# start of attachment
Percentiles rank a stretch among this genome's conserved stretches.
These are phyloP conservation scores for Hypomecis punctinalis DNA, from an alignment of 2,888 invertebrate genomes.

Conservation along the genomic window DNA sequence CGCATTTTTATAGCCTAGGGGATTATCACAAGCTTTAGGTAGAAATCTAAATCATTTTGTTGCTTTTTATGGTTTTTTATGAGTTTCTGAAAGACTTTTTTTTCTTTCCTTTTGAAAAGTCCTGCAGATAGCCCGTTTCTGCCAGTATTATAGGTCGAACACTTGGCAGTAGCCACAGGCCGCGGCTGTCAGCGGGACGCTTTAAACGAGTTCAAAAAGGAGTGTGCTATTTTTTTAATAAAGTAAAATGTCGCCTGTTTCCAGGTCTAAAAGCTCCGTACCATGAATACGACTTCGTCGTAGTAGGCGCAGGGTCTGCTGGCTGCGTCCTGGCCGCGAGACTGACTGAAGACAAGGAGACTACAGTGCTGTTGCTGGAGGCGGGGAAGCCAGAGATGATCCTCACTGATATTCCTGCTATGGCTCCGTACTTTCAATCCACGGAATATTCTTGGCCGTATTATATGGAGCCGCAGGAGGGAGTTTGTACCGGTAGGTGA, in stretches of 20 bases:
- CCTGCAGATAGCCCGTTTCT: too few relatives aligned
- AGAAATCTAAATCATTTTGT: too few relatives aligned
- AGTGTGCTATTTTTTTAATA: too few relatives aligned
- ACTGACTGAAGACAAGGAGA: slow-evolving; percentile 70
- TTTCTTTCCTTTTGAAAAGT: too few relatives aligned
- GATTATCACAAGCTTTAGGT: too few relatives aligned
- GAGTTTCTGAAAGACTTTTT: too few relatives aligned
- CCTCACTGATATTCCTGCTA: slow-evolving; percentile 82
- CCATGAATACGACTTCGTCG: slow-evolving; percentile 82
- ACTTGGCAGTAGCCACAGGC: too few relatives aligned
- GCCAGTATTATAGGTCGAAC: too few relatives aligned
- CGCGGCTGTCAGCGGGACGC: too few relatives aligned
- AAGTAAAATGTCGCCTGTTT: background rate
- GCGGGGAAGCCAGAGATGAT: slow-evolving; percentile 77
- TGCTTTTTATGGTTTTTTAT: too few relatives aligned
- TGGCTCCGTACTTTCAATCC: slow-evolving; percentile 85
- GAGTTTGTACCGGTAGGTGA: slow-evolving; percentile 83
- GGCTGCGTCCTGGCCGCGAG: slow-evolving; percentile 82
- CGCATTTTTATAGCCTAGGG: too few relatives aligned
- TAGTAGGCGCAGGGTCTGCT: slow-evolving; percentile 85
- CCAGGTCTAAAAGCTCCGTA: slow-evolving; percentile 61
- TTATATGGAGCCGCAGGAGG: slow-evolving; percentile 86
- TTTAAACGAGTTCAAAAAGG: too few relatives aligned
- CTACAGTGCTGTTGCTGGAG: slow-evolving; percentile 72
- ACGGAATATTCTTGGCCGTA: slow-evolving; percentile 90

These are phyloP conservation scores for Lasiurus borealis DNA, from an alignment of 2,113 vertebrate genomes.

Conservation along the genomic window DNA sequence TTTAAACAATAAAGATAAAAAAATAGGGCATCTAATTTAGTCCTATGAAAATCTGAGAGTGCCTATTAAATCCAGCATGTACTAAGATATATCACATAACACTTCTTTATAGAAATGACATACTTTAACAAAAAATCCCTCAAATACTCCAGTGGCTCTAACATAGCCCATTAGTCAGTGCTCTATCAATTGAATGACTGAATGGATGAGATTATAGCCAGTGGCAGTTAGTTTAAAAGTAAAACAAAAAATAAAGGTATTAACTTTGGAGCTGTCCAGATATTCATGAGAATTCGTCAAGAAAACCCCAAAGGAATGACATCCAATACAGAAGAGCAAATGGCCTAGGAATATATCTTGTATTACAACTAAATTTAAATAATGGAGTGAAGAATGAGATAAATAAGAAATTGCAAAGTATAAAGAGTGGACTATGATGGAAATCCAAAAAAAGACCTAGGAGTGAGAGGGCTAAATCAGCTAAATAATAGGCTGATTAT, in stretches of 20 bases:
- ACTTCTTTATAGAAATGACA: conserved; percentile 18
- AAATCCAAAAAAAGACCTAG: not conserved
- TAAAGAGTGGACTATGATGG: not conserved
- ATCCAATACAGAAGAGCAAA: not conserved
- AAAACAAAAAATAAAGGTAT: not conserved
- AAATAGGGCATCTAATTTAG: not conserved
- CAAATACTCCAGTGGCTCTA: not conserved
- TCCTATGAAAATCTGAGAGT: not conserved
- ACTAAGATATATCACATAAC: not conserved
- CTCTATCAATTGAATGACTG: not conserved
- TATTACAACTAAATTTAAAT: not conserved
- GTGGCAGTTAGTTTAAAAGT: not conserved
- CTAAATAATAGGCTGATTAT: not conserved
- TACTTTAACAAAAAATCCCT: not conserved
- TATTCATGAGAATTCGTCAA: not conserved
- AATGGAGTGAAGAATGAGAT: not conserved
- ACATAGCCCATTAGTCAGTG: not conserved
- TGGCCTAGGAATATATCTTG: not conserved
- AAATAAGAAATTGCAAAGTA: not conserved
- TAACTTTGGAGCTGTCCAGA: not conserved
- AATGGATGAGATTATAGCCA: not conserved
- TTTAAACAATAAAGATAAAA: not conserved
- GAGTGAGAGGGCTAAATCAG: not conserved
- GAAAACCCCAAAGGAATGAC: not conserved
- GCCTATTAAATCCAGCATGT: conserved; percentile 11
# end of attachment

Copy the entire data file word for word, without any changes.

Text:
Percentiles rank a stretch among this genome's conserved stretches.
These are phyloP conservation scores for Hypomecis punctinalis DNA, from an alignment of 2,888 invertebrate genomes.

Conservation along the genomic window DNA sequence CGCATTTTTATAGCCTAGGGGATTATCACAAGCTTTAGGTAGAAATCTAAATCATTTTGTTGCTTTTTATGGTTTTTTATGAGTTTCTGAAAGACTTTTTTTTCTTTCCTTTTGAAAAGTCCTGCAGATAGCCCGTTTCTGCCAGTATTATAGGTCGAACACTTGGCAGTAGCCACAGGCCGCGGCTGTCAGCGGGACGCTTTAAACGAGTTCAAAAAGGAGTGTGCTATTTTTTTAATAAAGTAAAATGTCGCCTGTTTCCAGGTCTAAAAGCTCCGTACCATGAATACGACTTCGTCGTAGTAGGCGCAGGGTCTGCTGGCTGCGTCCTGGCCGCGAGACTGACTGAAGACAAGGAGACTACAGTGCTGTTGCTGGAGGCGGGGAAGCCAGAGATGATCCTCACTGATATTCCTGCTATGGCTCCGTACTTTCAATCCACGGAATATTCTTGGCCGTATTATATGGAGCCGCAGGAGGGAGTTTGTACCGGTAGGTGA, in stretches of 20 bases:
- CCTGCAGATAGCCCGTTTCT: too few relatives aligned
- AGAAATCTAAATCATTTTGT: too few relatives aligned
- AGTGTGCTATTTTTTTAATA: too few relatives aligned
- ACTGACTGAAGACAAGGAGA: slow-evolving; percentile 70
- TTTCTTTCCTTTTGAAAAGT: too few relatives aligned
- GATTATCACAAGCTTTAGGT: too few relatives aligned
- GAGTTTCTGAAAGACTTTTT: too few relatives aligned
- CCTCACTGATATTCCTGCTA: slow-evolving; percentile 82
- CCATGAATACGACTTCGTCG: slow-evolving; percentile 82
- ACTTGGCAGTAGCCACAGGC: too few relatives aligned
- GCCAGTATTATAGGTCGAAC: too few relatives aligned
- CGCGGCTGTCAGCGGGACGC: too few relatives aligned
- AAGTAAAATGTCGCCTGTTT: background rate
- GCGGGGAAGCCAGAGATGAT: slow-evolving; percentile 77
- TGCTTTTTATGGTTTTTTAT: too few relatives aligned
- TGGCTCCGTACTTTCAATCC: slow-evolving; percentile 85
- GAGTTTGTACCGGTAGGTGA: slow-evolving; percentile 83
- GGCTGCGTCCTGGCCGCGAG: slow-evolving; percentile 82
- CGCATTTTTATAGCCTAGGG: too few relatives aligned
- TAGTAGGCGCAGGGTCTGCT: slow-evolving; percentile 85
- CCAGGTCTAAAAGCTCCGTA: slow-evolving; percentile 61
- TTATATGGAGCCGCAGGAGG: slow-evolving; percentile 86
- TTTAAACGAGTTCAAAAAGG: too few relatives aligned
- CTACAGTGCTGTTGCTGGAG: slow-evolving; percentile 72
- ACGGAATATTCTTGGCCGTA: slow-evolving; percentile 90

These are phyloP conservation scores for Lasiurus borealis DNA, from an alignment of 2,113 vertebrate genomes.

Conservation along the genomic window DNA sequence TTTAAACAATAAAGATAAAAAAATAGGGCATCTAATTTAGTCCTATGAAAATCTGAGAGTGCCTATTAAATCCAGCATGTACTAAGATATATCACATAACACTTCTTTATAGAAATGACATACTTTAACAAAAAATCCCTCAAATACTCCAGTGGCTCTAACATAGCCCATTAGTCAGTGCTCTATCAATTGAATGACTGAATGGATGAGATTATAGCCAGTGGCAGTTAGTTTAAAAGTAAAACAAAAAATAAAGGTATTAACTTTGGAGCTGTCCAGATATTCATGAGAATTCGTCAAGAAAACCCCAAAGGAATGACATCCAATACAGAAGAGCAAATGGCCTAGGAATATATCTTGTATTACAACTAAATTTAAATAATGGAGTGAAGAATGAGATAAATAAGAAATTGCAAAGTATAAAGAGTGGACTATGATGGAAATCCAAAAAAAGACCTAGGAGTGAGAGGGCTAAATCAGCTAAATAATAGGCTGATTAT, in stretches of 20 bases:
- ACTTCTTTATAGAAATGACA: conserved; percentile 18
- AAATCCAAAAAAAGACCTAG: not conserved
- TAAAGAGTGGACTATGATGG: not conserved
- ATCCAATACAGAAGAGCAAA: not conserved
- AAAACAAAAAATAAAGGTAT: not conserved
- AAATAGGGCATCTAATTTAG: not conserved
- CAAATACTCCAGTGGCTCTA: not conserved
- TCCTATGAAAATCTGAGAGT: not conserved
- ACTAAGATATATCACATAAC: not conserved
- CTCTATCAATTGAATGACTG: not conserved
- TATTACAACTAAATTTAAAT: not conserved
- GTGGCAGTTAGTTTAAAAGT: not conserved
- CTAAATAATAGGCTGATTAT: not conserved
- TACTTTAACAAAAAATCCCT: not conserved
- TATTCATGAGAATTCGTCAA: not conserved
- AATGGAGTGAAGAATGAGAT: not conserved
- ACATAGCCCATTAGTCAGTG: not conserved
- TGGCCTAGGAATATATCTTG: not conserved
- AAATAAGAAATTGCAAAGTA: not conserved
- TAACTTTGGAGCTGTCCAGA: not conserved
- AATGGATGAGATTATAGCCA: not conserved
- TTTAAACAATAAAGATAAAA: not conserved
- GAGTGAGAGGGCTAAATCAG: not conserved
- GAAAACCCCAAAGGAATGAC: not conserved
- GCCTATTAAATCCAGCATGT: conserved; percentile 11